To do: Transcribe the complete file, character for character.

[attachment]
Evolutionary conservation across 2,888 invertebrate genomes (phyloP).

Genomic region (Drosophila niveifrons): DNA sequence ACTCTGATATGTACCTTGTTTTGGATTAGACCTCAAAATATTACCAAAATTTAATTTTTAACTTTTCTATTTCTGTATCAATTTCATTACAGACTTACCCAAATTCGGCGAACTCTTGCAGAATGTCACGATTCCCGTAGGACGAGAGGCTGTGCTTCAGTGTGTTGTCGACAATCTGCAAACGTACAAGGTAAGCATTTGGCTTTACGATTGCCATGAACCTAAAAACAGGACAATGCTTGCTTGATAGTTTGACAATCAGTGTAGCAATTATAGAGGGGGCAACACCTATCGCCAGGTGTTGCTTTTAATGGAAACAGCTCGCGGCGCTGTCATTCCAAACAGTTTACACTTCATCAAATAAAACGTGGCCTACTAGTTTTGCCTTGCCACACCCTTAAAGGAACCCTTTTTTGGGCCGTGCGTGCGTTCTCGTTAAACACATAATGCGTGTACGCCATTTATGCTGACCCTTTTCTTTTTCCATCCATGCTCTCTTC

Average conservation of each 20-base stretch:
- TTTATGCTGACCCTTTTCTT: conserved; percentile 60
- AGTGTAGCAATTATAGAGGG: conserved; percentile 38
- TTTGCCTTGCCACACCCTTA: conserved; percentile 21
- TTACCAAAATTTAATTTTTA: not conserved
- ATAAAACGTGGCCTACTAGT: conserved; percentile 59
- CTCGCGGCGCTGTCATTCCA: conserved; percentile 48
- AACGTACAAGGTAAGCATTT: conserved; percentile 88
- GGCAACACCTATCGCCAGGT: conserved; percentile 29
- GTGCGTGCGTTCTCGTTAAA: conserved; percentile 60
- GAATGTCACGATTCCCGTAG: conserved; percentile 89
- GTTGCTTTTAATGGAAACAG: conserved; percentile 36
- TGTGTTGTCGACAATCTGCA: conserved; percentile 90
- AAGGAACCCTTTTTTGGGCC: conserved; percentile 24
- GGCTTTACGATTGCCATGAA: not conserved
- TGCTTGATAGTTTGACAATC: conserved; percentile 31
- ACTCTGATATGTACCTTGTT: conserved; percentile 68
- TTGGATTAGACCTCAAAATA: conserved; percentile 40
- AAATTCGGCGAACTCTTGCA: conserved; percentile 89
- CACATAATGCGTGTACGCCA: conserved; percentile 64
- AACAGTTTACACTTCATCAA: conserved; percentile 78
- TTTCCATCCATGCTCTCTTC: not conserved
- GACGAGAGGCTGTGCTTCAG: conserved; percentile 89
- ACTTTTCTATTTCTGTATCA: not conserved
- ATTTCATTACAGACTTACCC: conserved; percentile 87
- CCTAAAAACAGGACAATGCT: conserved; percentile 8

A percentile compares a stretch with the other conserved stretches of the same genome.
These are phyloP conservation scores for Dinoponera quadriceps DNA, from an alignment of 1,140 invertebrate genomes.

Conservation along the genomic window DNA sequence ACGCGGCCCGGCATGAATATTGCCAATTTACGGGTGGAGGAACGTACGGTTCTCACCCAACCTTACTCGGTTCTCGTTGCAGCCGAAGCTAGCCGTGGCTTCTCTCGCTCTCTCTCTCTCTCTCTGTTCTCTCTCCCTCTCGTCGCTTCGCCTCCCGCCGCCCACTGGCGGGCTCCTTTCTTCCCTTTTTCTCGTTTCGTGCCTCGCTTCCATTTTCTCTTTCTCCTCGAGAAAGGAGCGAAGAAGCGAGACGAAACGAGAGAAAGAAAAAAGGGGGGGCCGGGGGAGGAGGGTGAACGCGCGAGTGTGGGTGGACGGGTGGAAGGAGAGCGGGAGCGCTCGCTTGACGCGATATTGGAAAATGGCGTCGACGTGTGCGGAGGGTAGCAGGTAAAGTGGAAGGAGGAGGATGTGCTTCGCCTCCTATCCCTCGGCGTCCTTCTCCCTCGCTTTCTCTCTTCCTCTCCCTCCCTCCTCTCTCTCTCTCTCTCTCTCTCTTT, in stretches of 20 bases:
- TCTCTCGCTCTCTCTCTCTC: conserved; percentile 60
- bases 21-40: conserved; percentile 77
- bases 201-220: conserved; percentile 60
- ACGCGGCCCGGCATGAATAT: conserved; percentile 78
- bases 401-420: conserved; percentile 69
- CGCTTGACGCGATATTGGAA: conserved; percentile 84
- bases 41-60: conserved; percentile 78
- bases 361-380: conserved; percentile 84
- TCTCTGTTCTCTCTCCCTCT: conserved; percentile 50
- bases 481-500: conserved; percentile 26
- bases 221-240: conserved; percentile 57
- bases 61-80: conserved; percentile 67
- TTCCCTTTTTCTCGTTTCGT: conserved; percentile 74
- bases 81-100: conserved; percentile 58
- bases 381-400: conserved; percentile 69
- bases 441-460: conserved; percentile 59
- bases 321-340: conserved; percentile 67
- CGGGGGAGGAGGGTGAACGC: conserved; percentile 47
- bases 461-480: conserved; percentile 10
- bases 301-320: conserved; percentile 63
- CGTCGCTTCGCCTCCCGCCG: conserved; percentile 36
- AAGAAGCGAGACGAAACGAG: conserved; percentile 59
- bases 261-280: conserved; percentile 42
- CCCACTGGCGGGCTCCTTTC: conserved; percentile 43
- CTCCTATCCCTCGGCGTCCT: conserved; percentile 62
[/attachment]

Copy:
Evolutionary conservation across 2,888 invertebrate genomes (phyloP).

Genomic region (Drosophila niveifrons): DNA sequence ACTCTGATATGTACCTTGTTTTGGATTAGACCTCAAAATATTACCAAAATTTAATTTTTAACTTTTCTATTTCTGTATCAATTTCATTACAGACTTACCCAAATTCGGCGAACTCTTGCAGAATGTCACGATTCCCGTAGGACGAGAGGCTGTGCTTCAGTGTGTTGTCGACAATCTGCAAACGTACAAGGTAAGCATTTGGCTTTACGATTGCCATGAACCTAAAAACAGGACAATGCTTGCTTGATAGTTTGACAATCAGTGTAGCAATTATAGAGGGGGCAACACCTATCGCCAGGTGTTGCTTTTAATGGAAACAGCTCGCGGCGCTGTCATTCCAAACAGTTTACACTTCATCAAATAAAACGTGGCCTACTAGTTTTGCCTTGCCACACCCTTAAAGGAACCCTTTTTTGGGCCGTGCGTGCGTTCTCGTTAAACACATAATGCGTGTACGCCATTTATGCTGACCCTTTTCTTTTTCCATCCATGCTCTCTTC

Average conservation of each 20-base stretch:
- TTTATGCTGACCCTTTTCTT: conserved; percentile 60
- AGTGTAGCAATTATAGAGGG: conserved; percentile 38
- TTTGCCTTGCCACACCCTTA: conserved; percentile 21
- TTACCAAAATTTAATTTTTA: not conserved
- ATAAAACGTGGCCTACTAGT: conserved; percentile 59
- CTCGCGGCGCTGTCATTCCA: conserved; percentile 48
- AACGTACAAGGTAAGCATTT: conserved; percentile 88
- GGCAACACCTATCGCCAGGT: conserved; percentile 29
- GTGCGTGCGTTCTCGTTAAA: conserved; percentile 60
- GAATGTCACGATTCCCGTAG: conserved; percentile 89
- GTTGCTTTTAATGGAAACAG: conserved; percentile 36
- TGTGTTGTCGACAATCTGCA: conserved; percentile 90
- AAGGAACCCTTTTTTGGGCC: conserved; percentile 24
- GGCTTTACGATTGCCATGAA: not conserved
- TGCTTGATAGTTTGACAATC: conserved; percentile 31
- ACTCTGATATGTACCTTGTT: conserved; percentile 68
- TTGGATTAGACCTCAAAATA: conserved; percentile 40
- AAATTCGGCGAACTCTTGCA: conserved; percentile 89
- CACATAATGCGTGTACGCCA: conserved; percentile 64
- AACAGTTTACACTTCATCAA: conserved; percentile 78
- TTTCCATCCATGCTCTCTTC: not conserved
- GACGAGAGGCTGTGCTTCAG: conserved; percentile 89
- ACTTTTCTATTTCTGTATCA: not conserved
- ATTTCATTACAGACTTACCC: conserved; percentile 87
- CCTAAAAACAGGACAATGCT: conserved; percentile 8

A percentile compares a stretch with the other conserved stretches of the same genome.
These are phyloP conservation scores for Dinoponera quadriceps DNA, from an alignment of 1,140 invertebrate genomes.

Conservation along the genomic window DNA sequence ACGCGGCCCGGCATGAATATTGCCAATTTACGGGTGGAGGAACGTACGGTTCTCACCCAACCTTACTCGGTTCTCGTTGCAGCCGAAGCTAGCCGTGGCTTCTCTCGCTCTCTCTCTCTCTCTCTGTTCTCTCTCCCTCTCGTCGCTTCGCCTCCCGCCGCCCACTGGCGGGCTCCTTTCTTCCCTTTTTCTCGTTTCGTGCCTCGCTTCCATTTTCTCTTTCTCCTCGAGAAAGGAGCGAAGAAGCGAGACGAAACGAGAGAAAGAAAAAAGGGGGGGCCGGGGGAGGAGGGTGAACGCGCGAGTGTGGGTGGACGGGTGGAAGGAGAGCGGGAGCGCTCGCTTGACGCGATATTGGAAAATGGCGTCGACGTGTGCGGAGGGTAGCAGGTAAAGTGGAAGGAGGAGGATGTGCTTCGCCTCCTATCCCTCGGCGTCCTTCTCCCTCGCTTTCTCTCTTCCTCTCCCTCCCTCCTCTCTCTCTCTCTCTCTCTCTCTTT, in stretches of 20 bases:
- TCTCTCGCTCTCTCTCTCTC: conserved; percentile 60
- bases 21-40: conserved; percentile 77
- bases 201-220: conserved; percentile 60
- ACGCGGCCCGGCATGAATAT: conserved; percentile 78
- bases 401-420: conserved; percentile 69
- CGCTTGACGCGATATTGGAA: conserved; percentile 84
- bases 41-60: conserved; percentile 78
- bases 361-380: conserved; percentile 84
- TCTCTGTTCTCTCTCCCTCT: conserved; percentile 50
- bases 481-500: conserved; percentile 26
- bases 221-240: conserved; percentile 57
- bases 61-80: conserved; percentile 67
- TTCCCTTTTTCTCGTTTCGT: conserved; percentile 74
- bases 81-100: conserved; percentile 58
- bases 381-400: conserved; percentile 69
- bases 441-460: conserved; percentile 59
- bases 321-340: conserved; percentile 67
- CGGGGGAGGAGGGTGAACGC: conserved; percentile 47
- bases 461-480: conserved; percentile 10
- bases 301-320: conserved; percentile 63
- CGTCGCTTCGCCTCCCGCCG: conserved; percentile 36
- AAGAAGCGAGACGAAACGAG: conserved; percentile 59
- bases 261-280: conserved; percentile 42
- CCCACTGGCGGGCTCCTTTC: conserved; percentile 43
- CTCCTATCCCTCGGCGTCCT: conserved; percentile 62